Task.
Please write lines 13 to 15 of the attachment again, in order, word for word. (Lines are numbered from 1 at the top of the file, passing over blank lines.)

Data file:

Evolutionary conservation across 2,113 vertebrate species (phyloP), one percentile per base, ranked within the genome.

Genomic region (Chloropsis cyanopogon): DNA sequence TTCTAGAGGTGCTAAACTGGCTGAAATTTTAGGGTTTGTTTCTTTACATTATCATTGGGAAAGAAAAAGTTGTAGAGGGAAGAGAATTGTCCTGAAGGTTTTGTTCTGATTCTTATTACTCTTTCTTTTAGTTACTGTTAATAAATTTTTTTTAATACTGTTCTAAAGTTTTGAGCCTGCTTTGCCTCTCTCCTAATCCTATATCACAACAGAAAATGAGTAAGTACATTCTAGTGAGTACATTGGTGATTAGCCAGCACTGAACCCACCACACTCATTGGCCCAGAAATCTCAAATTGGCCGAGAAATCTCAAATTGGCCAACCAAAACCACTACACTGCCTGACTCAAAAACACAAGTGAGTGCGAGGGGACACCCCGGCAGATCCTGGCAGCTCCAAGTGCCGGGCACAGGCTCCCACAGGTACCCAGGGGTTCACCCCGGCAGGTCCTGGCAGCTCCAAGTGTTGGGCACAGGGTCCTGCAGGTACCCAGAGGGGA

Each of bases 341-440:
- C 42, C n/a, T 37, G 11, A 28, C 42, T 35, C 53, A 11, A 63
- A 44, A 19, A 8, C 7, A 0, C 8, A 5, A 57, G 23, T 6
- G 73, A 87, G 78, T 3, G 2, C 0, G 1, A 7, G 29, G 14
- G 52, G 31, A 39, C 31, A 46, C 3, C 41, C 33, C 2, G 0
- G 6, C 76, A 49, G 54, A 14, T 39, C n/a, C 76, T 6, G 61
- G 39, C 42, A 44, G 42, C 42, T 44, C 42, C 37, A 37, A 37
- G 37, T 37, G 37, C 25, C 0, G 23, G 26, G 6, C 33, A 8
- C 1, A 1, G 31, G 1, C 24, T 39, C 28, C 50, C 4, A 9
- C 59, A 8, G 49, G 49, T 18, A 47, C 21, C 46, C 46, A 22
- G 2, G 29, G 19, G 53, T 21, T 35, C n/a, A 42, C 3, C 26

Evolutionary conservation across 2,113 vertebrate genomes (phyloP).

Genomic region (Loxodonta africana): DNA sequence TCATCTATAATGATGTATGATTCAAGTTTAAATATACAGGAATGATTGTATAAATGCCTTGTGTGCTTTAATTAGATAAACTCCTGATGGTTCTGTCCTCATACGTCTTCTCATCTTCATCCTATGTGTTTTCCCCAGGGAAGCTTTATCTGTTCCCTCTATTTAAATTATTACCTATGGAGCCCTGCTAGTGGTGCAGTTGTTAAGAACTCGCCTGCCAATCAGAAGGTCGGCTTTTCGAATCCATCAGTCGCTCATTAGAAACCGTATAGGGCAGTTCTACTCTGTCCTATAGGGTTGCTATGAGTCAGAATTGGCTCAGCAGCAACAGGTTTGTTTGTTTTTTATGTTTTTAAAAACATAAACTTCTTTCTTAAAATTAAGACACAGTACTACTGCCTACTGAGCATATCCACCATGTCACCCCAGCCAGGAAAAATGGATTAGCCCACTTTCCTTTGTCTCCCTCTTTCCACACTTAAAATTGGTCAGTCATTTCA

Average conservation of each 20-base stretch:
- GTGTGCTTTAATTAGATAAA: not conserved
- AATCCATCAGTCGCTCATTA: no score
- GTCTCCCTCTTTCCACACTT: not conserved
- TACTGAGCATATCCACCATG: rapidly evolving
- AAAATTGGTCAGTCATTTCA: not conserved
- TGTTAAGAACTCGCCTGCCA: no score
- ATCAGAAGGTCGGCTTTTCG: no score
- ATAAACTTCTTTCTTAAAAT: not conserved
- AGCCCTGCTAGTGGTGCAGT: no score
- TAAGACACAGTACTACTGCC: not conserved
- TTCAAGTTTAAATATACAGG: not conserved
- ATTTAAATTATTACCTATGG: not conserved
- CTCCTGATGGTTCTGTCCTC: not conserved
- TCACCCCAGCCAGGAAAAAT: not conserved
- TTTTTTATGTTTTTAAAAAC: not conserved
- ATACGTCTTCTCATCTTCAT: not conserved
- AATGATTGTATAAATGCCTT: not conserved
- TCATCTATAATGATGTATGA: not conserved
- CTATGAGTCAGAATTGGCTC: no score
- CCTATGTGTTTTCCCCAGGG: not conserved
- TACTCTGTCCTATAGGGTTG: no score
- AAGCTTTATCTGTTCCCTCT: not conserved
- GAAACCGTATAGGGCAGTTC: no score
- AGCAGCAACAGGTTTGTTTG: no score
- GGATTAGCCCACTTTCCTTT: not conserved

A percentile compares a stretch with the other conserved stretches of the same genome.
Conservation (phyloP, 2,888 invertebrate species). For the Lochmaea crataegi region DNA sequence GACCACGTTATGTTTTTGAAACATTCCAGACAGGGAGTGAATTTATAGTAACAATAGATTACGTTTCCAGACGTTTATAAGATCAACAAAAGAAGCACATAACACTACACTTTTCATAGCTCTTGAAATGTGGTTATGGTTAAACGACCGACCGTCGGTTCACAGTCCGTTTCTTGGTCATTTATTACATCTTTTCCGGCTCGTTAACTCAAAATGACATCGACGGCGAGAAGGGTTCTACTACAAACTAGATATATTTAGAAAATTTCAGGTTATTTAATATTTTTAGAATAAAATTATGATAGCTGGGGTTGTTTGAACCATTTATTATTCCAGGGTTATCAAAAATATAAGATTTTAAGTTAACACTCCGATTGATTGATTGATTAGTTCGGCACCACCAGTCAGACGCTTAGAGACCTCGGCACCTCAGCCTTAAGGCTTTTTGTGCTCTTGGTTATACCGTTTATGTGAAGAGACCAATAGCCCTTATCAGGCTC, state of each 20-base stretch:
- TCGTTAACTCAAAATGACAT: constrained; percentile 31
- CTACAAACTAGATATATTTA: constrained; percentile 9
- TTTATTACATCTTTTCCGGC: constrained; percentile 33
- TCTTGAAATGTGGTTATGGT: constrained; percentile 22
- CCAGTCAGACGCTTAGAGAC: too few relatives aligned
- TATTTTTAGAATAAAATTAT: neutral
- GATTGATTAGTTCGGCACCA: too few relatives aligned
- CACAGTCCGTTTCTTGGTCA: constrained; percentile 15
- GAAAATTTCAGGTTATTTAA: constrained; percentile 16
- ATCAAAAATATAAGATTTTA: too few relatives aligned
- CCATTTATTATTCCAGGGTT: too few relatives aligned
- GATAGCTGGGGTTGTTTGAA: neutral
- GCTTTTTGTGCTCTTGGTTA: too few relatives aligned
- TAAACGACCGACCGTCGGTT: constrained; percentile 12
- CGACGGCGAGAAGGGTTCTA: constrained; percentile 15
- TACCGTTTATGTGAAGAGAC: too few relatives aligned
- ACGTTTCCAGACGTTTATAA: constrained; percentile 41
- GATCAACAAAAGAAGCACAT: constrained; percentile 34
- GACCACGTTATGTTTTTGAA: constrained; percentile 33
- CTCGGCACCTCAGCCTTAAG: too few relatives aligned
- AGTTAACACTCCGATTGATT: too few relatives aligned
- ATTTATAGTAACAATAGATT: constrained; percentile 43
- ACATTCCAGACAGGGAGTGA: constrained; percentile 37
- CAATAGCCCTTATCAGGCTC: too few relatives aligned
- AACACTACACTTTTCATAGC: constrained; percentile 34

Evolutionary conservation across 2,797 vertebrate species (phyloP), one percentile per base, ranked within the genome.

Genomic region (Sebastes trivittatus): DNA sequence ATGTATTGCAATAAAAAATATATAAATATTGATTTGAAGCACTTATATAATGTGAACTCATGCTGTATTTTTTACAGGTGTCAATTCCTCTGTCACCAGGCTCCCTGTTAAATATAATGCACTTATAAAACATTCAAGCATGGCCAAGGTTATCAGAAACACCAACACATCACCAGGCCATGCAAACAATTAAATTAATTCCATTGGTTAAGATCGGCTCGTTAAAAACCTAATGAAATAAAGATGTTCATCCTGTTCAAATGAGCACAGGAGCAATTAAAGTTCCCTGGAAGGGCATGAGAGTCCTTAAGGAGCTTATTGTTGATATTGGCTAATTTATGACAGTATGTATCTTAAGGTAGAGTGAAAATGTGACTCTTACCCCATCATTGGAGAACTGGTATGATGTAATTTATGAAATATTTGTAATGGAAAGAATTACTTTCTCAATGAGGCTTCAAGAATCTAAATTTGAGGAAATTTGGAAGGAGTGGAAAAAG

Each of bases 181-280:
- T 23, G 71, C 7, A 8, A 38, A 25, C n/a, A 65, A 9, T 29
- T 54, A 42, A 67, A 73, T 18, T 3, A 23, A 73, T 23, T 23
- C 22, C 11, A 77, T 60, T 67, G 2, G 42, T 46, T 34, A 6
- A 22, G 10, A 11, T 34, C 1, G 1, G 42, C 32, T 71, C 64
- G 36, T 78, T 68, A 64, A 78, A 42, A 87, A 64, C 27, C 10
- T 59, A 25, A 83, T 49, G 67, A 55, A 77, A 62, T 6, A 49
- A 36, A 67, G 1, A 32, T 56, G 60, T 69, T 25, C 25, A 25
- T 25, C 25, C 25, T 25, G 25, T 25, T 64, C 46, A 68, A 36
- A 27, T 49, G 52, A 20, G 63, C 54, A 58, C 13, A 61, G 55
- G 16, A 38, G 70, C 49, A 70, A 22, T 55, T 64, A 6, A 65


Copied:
- G 2, G 29, G 19, G 53, T 21, T 35, C n/a, A 42, C 3, C 26

Evolutionary conservation across 2,113 vertebrate genomes (phyloP).

Genomic region (Loxodonta africana): DNA sequence TCATCTATAATGATGTATGATTCAAGTTTAAATATACAGGAATGATTGTATAAATGCCTTGTGTGCTTTAATTAGATAAACTCCTGATGGTTCTGTCCTCATACGTCTTCTCATCTTCATCCTATGTGTTTTCCCCAGGGAAGCTTTATCTGTTCCCTCTATTTAAATTATTACCTATGGAGCCCTGCTAGTGGTGCAGTTGTTAAGAACTCGCCTGCCAATCAGAAGGTCGGCTTTTCGAATCCATCAGTCGCTCATTAGAAACCGTATAGGGCAGTTCTACTCTGTCCTATAGGGTTGCTATGAGTCAGAATTGGCTCAGCAGCAACAGGTTTGTTTGTTTTTTATGTTTTTAAAAACATAAACTTCTTTCTTAAAATTAAGACACAGTACTACTGCCTACTGAGCATATCCACCATGTCACCCCAGCCAGGAAAAATGGATTAGCCCACTTTCCTTTGTCTCCCTCTTTCCACACTTAAAATTGGTCAGTCATTTCA